Emily O’Beirne
Emily O’Beirne

We sat down with Australian author Emily O’Beirne to discuss travel, LGBT fiction, and what we can expect next.

Melbourne based author Emily O’Beirne spoke with us about her new novel Points of Departure, travel, and why she decided to write from a multi-point view.

What made you write a book about travelling?

Australians travel. It’s what we do. Even though we come from this great big island far from anywhere, where getting on a plane is an arduous and expensive thing to do, we do it anyway. I’m actually surprised there aren’t more Aussie YA books about the experience. I feel like travel is a real rite of passage, so it’s a great setting for a story about eighteen-year-olds who are coming of age. And I wanted to use travel to mark this period of transition from high school to university—and supposed adulthood in Points of Departure.

Travel is a time of change and growth because it challenges your comfort zones. All the girls in this book are going through something, and being overseas with people they don’t know make these experiences more intense or unexpected or serendipitous. It’s also a time where you can shed your old self a little, and try on a new kind of being. That’s what Liza’s doing in Points of Departure. She’s quit running and she’s come out to her parents and her best friend, and now she wants to see what it’s like to live life outside the strictures of training.

Or there’s Olivia, who,being away from her usual world allows her to see that maybe she’s just been living a kind of set existence, and to feel like maybe she can break from it a little.

Why do you choose to write LGBT young adult fiction?

Because there are still not enough books about young gay women. I felt that lack when I was a younger reader, and I still feel like it exists now. I’ll never write a book that doesn’t have at least one LGBTQIA main character. Why would I? When they’re so badly needed? Besides, with everything that has been going on television, with the outcry after the death of a teen lesbian character in The 100, and the general annihilation of lesbian characters on our screen, we need representation now more than ever. I wasn’t even watching the show at the time, but I loved that this audience had the passion and the anger to respond and say “stop discounting our lives”. For me, telling stories about young, gay lives is just a small way I can help tip the balance in our favour.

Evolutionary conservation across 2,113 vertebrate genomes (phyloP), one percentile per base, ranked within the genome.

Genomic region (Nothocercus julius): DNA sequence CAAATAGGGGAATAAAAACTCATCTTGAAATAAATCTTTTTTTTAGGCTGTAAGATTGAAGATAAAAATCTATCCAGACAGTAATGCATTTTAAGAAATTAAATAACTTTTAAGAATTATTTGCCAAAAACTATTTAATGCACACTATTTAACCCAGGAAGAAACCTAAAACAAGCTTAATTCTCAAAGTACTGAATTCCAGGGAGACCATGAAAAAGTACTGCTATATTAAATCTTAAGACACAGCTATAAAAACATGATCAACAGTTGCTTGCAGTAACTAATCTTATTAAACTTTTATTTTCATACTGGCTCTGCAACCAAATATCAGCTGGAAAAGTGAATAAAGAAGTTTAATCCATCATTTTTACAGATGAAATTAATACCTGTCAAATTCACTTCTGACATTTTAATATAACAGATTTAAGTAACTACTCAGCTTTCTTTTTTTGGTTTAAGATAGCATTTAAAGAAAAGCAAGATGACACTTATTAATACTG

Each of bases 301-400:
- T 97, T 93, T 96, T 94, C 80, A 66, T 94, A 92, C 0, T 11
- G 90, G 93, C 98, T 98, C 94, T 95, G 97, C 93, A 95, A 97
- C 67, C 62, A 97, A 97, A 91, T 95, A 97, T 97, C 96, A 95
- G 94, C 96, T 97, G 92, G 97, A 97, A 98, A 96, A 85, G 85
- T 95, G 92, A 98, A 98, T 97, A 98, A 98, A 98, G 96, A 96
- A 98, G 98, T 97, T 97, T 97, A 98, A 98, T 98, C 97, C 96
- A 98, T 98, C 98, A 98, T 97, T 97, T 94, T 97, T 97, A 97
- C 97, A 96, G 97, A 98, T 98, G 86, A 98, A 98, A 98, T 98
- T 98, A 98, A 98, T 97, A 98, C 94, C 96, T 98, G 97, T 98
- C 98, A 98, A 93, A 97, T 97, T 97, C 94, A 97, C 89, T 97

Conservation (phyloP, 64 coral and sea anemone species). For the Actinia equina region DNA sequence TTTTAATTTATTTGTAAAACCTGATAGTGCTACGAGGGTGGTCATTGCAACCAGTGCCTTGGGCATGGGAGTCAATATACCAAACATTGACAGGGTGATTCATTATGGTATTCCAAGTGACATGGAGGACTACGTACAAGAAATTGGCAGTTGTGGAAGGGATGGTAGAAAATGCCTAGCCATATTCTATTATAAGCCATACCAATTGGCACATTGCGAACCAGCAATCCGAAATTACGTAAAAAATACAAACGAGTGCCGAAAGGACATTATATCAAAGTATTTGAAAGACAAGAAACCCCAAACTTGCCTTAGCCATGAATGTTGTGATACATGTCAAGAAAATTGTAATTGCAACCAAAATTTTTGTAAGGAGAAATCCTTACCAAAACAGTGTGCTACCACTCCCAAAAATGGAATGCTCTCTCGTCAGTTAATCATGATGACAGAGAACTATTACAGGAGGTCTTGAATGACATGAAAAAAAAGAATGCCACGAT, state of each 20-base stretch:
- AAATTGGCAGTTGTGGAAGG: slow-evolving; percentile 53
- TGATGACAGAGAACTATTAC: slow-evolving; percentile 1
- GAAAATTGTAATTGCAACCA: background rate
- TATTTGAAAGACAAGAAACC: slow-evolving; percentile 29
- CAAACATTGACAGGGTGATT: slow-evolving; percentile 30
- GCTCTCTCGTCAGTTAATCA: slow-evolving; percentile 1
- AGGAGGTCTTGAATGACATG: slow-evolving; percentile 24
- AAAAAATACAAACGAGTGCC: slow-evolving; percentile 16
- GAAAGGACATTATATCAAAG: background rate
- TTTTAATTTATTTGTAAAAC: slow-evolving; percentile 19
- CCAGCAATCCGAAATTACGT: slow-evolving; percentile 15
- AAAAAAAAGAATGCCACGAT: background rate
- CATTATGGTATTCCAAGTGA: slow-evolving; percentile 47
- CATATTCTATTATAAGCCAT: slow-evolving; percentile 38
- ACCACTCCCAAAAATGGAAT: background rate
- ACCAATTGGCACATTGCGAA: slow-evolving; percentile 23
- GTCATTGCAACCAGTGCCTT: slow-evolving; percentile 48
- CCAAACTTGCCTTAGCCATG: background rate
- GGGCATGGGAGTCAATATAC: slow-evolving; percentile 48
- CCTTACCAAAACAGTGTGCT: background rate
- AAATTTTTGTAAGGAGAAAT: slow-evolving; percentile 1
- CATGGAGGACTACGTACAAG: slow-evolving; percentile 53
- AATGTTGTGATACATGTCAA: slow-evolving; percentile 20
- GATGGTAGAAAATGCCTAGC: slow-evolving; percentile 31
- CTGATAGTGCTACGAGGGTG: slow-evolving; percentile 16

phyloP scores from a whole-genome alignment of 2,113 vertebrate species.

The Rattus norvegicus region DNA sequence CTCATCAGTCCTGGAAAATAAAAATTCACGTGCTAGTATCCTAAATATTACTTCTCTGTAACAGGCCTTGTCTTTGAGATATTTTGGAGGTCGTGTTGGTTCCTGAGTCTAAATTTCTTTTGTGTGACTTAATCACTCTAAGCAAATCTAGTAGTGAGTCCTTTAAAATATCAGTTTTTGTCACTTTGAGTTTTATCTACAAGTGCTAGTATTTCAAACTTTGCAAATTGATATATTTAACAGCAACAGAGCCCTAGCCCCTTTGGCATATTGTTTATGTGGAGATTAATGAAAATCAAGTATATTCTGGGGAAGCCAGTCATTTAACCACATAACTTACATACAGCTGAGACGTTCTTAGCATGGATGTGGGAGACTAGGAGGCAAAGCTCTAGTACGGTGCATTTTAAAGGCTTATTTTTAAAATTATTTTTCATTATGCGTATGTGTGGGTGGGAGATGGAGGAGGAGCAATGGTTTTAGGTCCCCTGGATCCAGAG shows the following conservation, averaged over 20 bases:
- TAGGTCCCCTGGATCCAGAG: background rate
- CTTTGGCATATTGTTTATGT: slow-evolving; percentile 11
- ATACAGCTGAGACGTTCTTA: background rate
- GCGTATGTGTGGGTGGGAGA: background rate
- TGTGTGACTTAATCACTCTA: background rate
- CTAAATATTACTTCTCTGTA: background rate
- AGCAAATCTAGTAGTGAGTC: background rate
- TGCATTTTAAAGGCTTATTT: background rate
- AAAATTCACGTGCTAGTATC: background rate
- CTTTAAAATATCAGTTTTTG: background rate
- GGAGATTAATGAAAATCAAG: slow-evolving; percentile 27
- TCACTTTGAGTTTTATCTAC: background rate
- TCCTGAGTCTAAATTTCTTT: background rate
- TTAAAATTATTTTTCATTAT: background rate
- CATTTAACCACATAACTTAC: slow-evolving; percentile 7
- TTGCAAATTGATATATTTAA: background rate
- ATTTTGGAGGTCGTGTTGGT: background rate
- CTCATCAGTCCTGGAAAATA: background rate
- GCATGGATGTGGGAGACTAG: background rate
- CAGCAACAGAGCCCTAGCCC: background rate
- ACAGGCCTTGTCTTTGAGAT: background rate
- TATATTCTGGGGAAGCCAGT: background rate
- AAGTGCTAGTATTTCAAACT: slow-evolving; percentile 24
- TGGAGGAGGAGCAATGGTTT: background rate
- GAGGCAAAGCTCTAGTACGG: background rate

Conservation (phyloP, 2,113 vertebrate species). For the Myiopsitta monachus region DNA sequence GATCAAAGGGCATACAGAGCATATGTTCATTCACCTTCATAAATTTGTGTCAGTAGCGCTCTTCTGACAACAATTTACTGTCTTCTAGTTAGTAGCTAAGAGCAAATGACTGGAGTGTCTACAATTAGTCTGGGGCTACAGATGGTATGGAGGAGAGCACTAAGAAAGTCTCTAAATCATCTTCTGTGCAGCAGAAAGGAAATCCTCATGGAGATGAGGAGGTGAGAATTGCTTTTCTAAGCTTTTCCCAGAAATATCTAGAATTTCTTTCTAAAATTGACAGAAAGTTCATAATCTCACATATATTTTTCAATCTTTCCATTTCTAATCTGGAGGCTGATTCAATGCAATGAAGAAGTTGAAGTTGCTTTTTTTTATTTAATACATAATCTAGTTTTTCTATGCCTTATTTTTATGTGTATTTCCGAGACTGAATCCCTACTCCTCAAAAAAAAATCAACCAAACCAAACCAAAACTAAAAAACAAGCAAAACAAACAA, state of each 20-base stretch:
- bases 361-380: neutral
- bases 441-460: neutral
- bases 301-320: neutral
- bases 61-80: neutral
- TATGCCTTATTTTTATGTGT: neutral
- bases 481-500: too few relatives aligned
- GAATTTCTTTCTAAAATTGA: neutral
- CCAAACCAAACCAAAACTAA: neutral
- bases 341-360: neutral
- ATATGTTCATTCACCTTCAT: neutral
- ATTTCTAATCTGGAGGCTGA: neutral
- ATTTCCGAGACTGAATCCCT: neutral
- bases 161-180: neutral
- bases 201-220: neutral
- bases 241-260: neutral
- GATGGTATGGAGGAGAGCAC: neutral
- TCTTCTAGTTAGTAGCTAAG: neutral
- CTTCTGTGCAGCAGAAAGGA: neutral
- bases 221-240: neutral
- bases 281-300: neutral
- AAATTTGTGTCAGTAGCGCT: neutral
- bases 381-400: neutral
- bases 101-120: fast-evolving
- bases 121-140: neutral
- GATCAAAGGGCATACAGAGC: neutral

The story is told from the perspectives of four different characters. Why did you decide to write it this way?

It didn’t actually start like that. The multi-point of view emerged from realising I needed to tell a couple of character’s different viewpoints for the plot to work. And then I thought, why not tell it from all their experiences? I’m so glad I did as a writer, because I got to live in all their heads for a while, and really explore. And I also like the added dimensions of character it added. How it lets the reader witness the difference between how a character sees herself and how others see her. I had to leave one character’s POV out, though, because I added her later and thought a fifth voice might make things too confusing!

When you write something with a group of characters like this, do you have favourites?

I like all of them so much, and all of them were easy to write. But I’d be lying if I didn’t say I have a soft spot for Liza. Because originally it was just going to be her story. And the book starts with her crisis: how the hell is she going to go on this trip without her best friend by her side? How is she going to move past her first, demoralising relationship with a girl, and find someone who likes her? I also love Liza because she is the one who thinks she needs to change, but she doesn’t. Not really. She doesn’t need to accept anything, or change anything like the other girls. She just needed to widen her experience. And this trip does that.

What’s next?

I have just finished another book, due to come out later this year, called Here’s the Thing. It’s a different kind of book for me. It’s written in the first person, and for a younger audience. It was SO much fun to write in a different voice. And I’m also working on a kind of dystopian adventure story at the moment.

What do you do when you’re not writing?

Currently life is stupidly busy, so I’m mostly being annoyed that I’m not writing.

Get it on Apple Books